It's been three and a half decades since Chateau Ste. Michelle opened its showplace winery on the former Stimson estate in Woodinville. The idea, almost revolutionary at the time, was that it would become a tourist destination. "Wineries are just factories," the snobs intoned. "You wouldn't leave the house to visit a toaster production line in South Seattle, would you?" Ah, well, turns out the snobs were wrong. Over 100 wineries now fill the Sammamish River Valley, a few of them having made gestures toward their agricultural roots by planting a symbolic vineyard, but most firmly in the toaster-factory production facility mode. The difference for the producers is "access to the market" and, for visitors, "free samples." Wine-touring in the Seattle area has come to mean a trip to Woodinville.

Charles Smith with car.jpgNow we are just weeks from shifting the locus of this paradigm. From the northeastern suburbs to a close-in neighborhood of South Seattle. The state's most innovative winemaker, Charles Smith, is opening a new winery that will house a new, 32,000-square-foot production facility and tasting room, to open in April or May (depending on permits and such). If you go to the Charles Smtih website, you'll be treated to a lively, 54-second commercial for the new space.

The video also introduces visitors to Smith's irreverent attitude toward wine, not as an "aspirational" object to be approached with awe but to be consumed, to be drunk, to be enjoyed: "It's just wine," says the site, "Drink it."

Photo by Ali Walker, courtesy of Charles Smith Wines

For all the "aw shucks" and "pshaw" attitude, the Smith empire is extensive. The original K Vintners winery in Walla Walla has spawned a supermarket label, Charles Smith Wines, a brand called Sixto (Chardonnay only), another called Wines of Substance, another called Vino (Pinot Grigio), an Italian-style sparkler called Seco, and a partnership with winemaker Charles Bieler called Charles & Charles. It's no wonder that Smith was named Winemaker of the Year last month by Wine Enthusiast, the first time the honor has been given to anyone in the Pacific Northwest. "Amazing," was Smith's reaction.

Although he had worked as a sommelier in several prestigious California restaurants, he had no grand plan to get into the wine business. Instead, he followed a girlfriend to Denmark and spent the better part of a decade as the manager of rock musicians in Europe. Eventually he made his way back to Washington and took over a tiny wine shop on Bainbridge Island. And after a while, he made a few hundred cases of wine himself. That was 15 years ago. Today, Smith's various labels produce half a million cases.

In the beginning, he worked with Frenchman Christophe Baron; now he has hired Efeste's Brennon Leighton for the Chardonnays, and Andrew Latta in addition to partnering with Bieler. He quickly found critical acclaim, perhaps because Washington vineyards provide an antidote to the pro-California bias of the national press and international wine judges. They cannot deny the quality of Washington grapes ("So amazing," says Smith, "because we can make great wine from every grape: Bordeaux varieties, Burgundies, the Rhone, aromatic whites.").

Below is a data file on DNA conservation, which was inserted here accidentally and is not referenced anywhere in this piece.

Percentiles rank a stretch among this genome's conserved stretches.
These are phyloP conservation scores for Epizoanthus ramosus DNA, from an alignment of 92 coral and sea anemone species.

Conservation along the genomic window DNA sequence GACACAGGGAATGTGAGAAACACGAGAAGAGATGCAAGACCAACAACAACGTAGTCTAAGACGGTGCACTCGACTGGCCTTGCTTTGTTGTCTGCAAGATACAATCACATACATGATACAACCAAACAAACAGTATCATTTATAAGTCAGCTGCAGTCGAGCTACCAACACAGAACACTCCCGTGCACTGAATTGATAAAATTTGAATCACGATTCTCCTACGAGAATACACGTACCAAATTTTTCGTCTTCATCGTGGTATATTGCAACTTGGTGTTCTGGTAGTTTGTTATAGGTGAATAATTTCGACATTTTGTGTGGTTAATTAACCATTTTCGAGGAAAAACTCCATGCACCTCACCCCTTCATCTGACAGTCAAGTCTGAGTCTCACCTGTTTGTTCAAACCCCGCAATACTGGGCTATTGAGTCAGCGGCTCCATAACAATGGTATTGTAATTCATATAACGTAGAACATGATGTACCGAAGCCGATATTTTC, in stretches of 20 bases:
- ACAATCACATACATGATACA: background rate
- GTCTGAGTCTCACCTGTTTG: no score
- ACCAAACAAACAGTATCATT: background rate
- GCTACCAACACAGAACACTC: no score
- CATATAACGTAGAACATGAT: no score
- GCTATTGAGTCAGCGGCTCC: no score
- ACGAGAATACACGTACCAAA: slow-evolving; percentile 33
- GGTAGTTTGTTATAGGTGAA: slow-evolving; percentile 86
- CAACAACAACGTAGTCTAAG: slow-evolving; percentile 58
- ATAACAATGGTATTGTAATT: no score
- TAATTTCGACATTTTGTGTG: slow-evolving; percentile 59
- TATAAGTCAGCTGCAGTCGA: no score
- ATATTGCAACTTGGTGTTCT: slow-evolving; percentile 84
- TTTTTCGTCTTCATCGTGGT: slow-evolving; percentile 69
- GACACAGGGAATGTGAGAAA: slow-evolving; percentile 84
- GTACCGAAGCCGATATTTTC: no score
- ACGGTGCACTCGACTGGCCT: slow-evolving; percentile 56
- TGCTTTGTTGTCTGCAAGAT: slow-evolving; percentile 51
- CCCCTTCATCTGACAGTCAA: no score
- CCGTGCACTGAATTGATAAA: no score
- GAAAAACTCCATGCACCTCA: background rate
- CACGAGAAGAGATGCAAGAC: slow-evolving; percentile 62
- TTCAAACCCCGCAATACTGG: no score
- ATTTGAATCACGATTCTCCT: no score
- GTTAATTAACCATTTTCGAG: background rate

The defining moment, what he calls his "masterful hands" epiphany, came in 2007. By then, Charles Smith had been in the wine business for over a decade. He had won prizes and accolades, and really no longer needed to prove himself. It was the moment he realized that he had become a master of his chosen craft, that he really did know how to make wine.

And now he's moving into Seattle's oldest commercial neighborhood, Georgetown, "where Seattle has always made things." The architect for his new facility is Tom Kundig, who won awards for his remodel of the tasting room in Walla Walla.

As he adds production capacity, Smith is moving beyond Walla Walla. In fact, many of the vineyards are as close to Seattle as to Walla Walla, so the move to Georgetown makes lots of sense. Much of the Riesling, for example, comes from the Milbrandt brothers' Evergreen Vineyard in the Ancient Lakes region (a newly designated AVA adjoining the Columbia River near Quincy). And just this month the Wine Spectator named Smith's Kung Fu Girl Riesling to its annual list of the world's top 100 wines.

Well, of course it's never happened. Ten minutes and eleven seconds after nine, happens every day, but the month and year sequence (as we write them in the US) is unique, 12/13/14. Time is linear, and we've never been here before.

Hope you had a good look around, folks, because we won't be back soon.

Rich Malia w Alvin Binuya at Ponti.JPGWe've seen the type, often in these very columns: the flashy celebrity chef. No names, but you'd recognize them in a flash. They're on TV, they're in the glossy airline mags, they've got their names on the door (or they don't, and you still know who they are). But for every pack of camera hounds there's a handful of professionals who just roll their eyes and get on with the business of actually running a kitchen without calling their personal hairdresser. We'll put Alvin Binuya, the executive chef at Ponti Seafood Grill, in this second group; he may be the best Seattle chef you've never heard of.

Born in the Philippines and raised on Vashon Island, Binuya went through what was, 35 ago, the foremost culinary training program in town at South Seattle Community College. From there he went to The Other Place (alongside Bruce Naftaly), to the Hunt Club, to Tom Douglas's Cafe Sport, and to Adriatica, a partnership between Jim Malevitis and Rich Malia where the late John Sarich helmed the kitchen. Binuya headed up the kitchen for their new venture, Ponti, adjacent to the Fremont Bridge, for the next decade, then ran his own place, Madoka, on Bainbridge Island from 2005 to 2009, before returning to Ponti.